"Kit Bashed Structures"
Just what is a 'kit bash'? Is it painful? No, just click here to find out how to make structures that the kit makers didn't have in mind!
How did 'THEY' determine the distance between the rails?
The U.S. standard railroad gauge (distance between the rails) is 4 feet, 8.5 inches.
That is an exceedingly odd number. Some places use a distance of 5 feet between the rails. Others use 3 and a half feet, 3 feet, even 2 and a half feet.
Why was 4 foot 8 and one half inch gauge used in the U.S.?
Because that's the way they built them in England, and the U.S. railroads were built by
Why did the English build them that way?
Because the first rail lines were built by the same people who built the
pre-railroad tramways, and that's the gauge they used.
Why did "they" use that gauge?
Because the people who built the tramways used the same jigs and tools
that they used for building wagons, which used that wheel spacing.
So why did the wagons have that particular odd spacing?
Well, if they tried to use any other spacing, the wagon wheels would break
on some of the old, long distance roads in England, because that was the
spacing of the wheel ruts.
So who built those old rutted roads?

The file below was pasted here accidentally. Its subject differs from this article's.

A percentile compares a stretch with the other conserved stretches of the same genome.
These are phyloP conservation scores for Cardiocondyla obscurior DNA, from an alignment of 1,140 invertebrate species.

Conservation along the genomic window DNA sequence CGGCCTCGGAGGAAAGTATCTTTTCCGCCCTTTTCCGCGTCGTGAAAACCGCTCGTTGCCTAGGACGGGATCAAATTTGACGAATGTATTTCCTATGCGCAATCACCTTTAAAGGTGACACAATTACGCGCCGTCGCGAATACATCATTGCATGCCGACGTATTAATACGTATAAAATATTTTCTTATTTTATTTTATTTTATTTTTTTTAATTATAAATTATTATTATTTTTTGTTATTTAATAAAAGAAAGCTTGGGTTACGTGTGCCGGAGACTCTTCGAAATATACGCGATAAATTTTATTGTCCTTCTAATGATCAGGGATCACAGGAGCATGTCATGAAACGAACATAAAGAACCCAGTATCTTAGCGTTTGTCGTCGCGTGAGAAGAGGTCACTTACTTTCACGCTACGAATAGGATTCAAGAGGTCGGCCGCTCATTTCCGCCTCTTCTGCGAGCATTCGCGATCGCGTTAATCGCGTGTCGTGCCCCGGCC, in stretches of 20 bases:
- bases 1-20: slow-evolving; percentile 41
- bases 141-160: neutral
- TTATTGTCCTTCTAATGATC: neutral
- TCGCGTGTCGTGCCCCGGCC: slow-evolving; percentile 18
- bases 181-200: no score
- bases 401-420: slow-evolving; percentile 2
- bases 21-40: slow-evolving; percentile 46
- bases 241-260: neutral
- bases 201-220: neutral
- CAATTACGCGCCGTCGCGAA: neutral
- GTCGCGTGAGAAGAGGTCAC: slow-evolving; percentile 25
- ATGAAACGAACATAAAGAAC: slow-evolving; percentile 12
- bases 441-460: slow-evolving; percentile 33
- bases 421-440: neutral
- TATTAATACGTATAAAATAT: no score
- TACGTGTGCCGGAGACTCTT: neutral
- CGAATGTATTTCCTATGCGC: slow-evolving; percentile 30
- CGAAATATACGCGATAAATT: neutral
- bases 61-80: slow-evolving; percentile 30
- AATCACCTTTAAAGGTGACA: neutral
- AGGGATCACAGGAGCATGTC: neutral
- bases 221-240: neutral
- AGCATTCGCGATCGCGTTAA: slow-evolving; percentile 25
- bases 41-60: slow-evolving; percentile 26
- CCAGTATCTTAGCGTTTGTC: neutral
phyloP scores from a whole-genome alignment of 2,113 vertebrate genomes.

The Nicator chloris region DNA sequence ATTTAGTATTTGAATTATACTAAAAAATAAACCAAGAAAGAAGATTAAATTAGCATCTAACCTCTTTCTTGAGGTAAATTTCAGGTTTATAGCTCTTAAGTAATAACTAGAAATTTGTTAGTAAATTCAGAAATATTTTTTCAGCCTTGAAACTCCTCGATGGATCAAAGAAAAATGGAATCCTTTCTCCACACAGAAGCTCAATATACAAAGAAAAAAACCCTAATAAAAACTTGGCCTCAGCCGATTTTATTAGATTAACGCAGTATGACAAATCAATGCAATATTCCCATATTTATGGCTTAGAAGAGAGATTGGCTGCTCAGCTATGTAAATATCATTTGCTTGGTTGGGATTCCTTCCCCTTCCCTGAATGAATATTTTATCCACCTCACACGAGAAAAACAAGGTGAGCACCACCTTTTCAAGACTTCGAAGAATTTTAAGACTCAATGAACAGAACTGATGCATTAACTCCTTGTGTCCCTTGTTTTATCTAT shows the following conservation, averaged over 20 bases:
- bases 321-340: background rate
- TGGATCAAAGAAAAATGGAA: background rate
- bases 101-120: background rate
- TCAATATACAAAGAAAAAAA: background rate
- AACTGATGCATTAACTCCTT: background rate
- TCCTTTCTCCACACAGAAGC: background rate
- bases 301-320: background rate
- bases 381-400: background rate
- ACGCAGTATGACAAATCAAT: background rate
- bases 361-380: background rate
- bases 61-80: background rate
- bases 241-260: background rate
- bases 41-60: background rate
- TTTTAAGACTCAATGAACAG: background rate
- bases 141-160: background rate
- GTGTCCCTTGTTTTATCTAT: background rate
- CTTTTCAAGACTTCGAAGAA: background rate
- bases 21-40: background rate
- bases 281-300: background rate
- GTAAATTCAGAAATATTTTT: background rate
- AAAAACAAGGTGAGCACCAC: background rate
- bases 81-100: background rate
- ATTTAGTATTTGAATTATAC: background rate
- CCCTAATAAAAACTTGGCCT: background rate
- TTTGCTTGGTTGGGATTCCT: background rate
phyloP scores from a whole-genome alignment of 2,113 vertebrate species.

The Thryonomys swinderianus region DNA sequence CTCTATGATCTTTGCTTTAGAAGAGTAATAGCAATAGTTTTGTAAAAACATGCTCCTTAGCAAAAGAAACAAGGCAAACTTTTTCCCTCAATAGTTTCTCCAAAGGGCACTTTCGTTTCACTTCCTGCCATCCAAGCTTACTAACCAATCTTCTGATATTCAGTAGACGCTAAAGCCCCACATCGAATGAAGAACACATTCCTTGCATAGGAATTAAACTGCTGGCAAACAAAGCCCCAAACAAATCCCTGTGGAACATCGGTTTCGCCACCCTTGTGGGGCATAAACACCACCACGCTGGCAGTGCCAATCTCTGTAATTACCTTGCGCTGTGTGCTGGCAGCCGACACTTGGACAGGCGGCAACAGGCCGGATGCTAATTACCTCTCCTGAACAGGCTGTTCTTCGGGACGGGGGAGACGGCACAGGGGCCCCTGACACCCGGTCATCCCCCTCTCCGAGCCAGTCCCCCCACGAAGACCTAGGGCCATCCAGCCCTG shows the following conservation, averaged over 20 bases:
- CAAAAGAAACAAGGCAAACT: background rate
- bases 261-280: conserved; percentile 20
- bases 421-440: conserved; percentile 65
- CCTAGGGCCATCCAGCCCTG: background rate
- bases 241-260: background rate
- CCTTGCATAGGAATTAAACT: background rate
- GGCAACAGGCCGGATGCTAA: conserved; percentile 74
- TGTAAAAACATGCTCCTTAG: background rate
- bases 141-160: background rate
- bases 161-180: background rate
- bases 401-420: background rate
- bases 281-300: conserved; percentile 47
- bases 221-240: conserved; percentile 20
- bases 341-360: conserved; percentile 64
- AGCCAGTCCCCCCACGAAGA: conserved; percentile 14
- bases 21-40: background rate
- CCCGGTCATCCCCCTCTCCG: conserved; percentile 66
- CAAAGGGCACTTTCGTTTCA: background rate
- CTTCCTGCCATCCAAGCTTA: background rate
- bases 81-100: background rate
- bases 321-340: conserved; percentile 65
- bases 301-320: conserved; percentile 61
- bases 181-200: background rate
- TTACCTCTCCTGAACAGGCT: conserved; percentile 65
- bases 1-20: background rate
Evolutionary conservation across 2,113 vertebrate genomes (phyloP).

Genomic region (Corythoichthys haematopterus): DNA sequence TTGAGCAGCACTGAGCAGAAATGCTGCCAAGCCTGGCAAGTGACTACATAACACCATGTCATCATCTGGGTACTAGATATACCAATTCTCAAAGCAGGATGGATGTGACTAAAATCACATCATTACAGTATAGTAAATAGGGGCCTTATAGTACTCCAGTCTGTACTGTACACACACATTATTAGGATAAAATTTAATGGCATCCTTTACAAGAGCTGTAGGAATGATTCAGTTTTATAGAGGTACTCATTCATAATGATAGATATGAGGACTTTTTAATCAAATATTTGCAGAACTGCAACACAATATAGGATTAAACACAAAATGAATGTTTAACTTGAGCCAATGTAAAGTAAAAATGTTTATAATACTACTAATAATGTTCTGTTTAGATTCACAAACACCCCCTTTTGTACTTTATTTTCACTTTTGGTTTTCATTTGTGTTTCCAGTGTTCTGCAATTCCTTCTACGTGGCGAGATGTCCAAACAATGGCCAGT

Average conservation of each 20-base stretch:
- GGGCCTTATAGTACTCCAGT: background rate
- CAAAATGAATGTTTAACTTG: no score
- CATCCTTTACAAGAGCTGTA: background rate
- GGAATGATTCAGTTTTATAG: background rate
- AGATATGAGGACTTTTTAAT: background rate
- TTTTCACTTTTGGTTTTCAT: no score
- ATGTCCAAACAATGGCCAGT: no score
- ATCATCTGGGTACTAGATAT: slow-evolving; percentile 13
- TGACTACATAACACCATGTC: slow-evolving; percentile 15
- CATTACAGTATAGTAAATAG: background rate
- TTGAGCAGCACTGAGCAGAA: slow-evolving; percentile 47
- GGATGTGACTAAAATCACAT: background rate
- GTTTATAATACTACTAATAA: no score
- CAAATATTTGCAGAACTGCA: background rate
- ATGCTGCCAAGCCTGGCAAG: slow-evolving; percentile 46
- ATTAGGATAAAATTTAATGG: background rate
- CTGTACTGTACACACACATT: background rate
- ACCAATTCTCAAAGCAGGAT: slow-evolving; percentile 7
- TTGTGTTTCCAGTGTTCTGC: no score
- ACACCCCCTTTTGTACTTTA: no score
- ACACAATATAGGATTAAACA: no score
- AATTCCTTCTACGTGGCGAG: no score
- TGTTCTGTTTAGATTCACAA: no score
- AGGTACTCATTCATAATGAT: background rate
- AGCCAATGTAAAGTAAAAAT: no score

The first long distance roads in Europe (and England) were built by
Imperial Rome for their legions. The roads have been used ever since.
And the ruts in the roads?
The ruts in the roads, which everyone had to match
for fear of destroying their wagon wheels, were
first formed by Roman war chariots. Since the
chariots were made for (or by) Imperial Rome,
they were all alike in the matter of wheel spacing.
The U.S. standard railroad gauge of 4 feet-8.5 inches derives from the
original specification for an Imperial Roman war chariot. Specifications
and bureaucracies live forever. So the next time you are handed a
specification and wonder what horse's rear end came up with it, you may be exactly right, because the
Imperial Roman war chariots were made just wide enough to accommodate the
back end of two war horses.
Thus we have the answer to the original question.
Now for the twist to the story.
When we see a space shuttle sitting on it's launching pad, there are two
booster rockets attached to the side of the main fuel tank. These are
solid rocket boosters, or SRB's. The SRB's are made by Thiokol at their factory in
The engineers who designed the SRB's might have preferred to make them a
bit fatter, but the SRB's had to be shipped by train from the factory to the
launch site. The railroad line from the factory had to run through a
tunnel in the mountains. The tunnel is slightly wider than the railroad track, and the railroad track
is about as wide as two horses' rumps.
So, a major design feature of what is arguably the worlds most advanced
transportation system was determined over two thousand years ago by the
width of a horse's rear end!